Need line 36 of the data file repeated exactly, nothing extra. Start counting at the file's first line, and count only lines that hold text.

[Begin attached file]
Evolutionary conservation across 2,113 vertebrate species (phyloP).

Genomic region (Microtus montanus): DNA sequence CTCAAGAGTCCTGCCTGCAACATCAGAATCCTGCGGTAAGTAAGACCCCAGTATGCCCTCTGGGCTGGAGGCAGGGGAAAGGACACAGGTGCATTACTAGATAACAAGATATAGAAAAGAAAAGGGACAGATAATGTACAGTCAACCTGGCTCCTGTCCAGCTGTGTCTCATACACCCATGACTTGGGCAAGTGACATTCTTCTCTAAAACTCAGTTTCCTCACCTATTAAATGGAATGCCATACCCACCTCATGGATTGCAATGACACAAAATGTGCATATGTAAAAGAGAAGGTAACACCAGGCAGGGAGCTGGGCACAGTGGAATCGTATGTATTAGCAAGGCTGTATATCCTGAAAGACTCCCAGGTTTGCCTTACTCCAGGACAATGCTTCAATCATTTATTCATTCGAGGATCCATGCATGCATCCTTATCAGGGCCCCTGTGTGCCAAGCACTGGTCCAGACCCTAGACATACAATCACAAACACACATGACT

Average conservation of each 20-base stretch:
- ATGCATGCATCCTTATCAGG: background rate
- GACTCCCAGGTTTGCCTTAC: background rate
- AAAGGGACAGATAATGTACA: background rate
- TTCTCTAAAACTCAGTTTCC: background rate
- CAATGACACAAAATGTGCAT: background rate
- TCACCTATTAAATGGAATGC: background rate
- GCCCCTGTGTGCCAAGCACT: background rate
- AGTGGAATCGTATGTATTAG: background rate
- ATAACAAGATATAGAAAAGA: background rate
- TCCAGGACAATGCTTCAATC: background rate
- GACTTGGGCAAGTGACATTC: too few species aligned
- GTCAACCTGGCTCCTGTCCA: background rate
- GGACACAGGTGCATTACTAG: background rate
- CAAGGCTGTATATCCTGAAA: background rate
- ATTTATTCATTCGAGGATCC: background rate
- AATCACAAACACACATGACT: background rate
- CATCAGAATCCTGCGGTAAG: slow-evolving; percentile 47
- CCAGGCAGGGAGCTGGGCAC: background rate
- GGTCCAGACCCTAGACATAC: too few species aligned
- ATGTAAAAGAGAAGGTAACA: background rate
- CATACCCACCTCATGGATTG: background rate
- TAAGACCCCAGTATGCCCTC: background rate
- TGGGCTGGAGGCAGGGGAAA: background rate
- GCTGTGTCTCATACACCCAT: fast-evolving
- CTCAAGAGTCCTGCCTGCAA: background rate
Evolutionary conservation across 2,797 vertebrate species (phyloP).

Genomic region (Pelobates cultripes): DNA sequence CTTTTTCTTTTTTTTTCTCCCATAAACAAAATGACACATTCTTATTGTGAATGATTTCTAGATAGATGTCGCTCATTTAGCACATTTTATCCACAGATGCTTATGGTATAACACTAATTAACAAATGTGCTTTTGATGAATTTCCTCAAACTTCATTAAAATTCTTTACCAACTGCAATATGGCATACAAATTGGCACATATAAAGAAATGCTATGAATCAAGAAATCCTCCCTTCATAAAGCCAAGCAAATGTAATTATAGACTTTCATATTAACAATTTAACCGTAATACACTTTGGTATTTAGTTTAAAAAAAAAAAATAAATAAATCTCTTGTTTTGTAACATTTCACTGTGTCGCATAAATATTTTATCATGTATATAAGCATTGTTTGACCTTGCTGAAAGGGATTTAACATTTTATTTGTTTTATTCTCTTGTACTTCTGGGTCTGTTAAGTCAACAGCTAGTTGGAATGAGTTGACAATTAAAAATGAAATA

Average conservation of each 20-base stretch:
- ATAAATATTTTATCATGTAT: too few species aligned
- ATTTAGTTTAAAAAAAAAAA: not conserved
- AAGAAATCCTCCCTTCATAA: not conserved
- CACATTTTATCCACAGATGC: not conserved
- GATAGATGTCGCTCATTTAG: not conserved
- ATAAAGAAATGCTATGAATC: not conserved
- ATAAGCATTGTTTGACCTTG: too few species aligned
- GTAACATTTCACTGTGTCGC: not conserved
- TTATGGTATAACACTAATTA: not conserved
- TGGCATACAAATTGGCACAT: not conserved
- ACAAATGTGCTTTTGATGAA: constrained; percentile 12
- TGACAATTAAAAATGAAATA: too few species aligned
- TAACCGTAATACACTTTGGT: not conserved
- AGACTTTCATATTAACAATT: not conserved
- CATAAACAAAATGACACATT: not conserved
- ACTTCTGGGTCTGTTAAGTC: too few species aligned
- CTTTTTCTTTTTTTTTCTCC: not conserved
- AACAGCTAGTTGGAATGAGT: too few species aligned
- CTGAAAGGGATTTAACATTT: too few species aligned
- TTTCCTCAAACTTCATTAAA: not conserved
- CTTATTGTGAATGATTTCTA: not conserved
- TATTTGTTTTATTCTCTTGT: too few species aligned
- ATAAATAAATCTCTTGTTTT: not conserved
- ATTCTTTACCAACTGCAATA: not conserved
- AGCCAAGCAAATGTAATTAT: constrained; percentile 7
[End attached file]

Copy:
- GATAGATGTCGCTCATTTAG: not conserved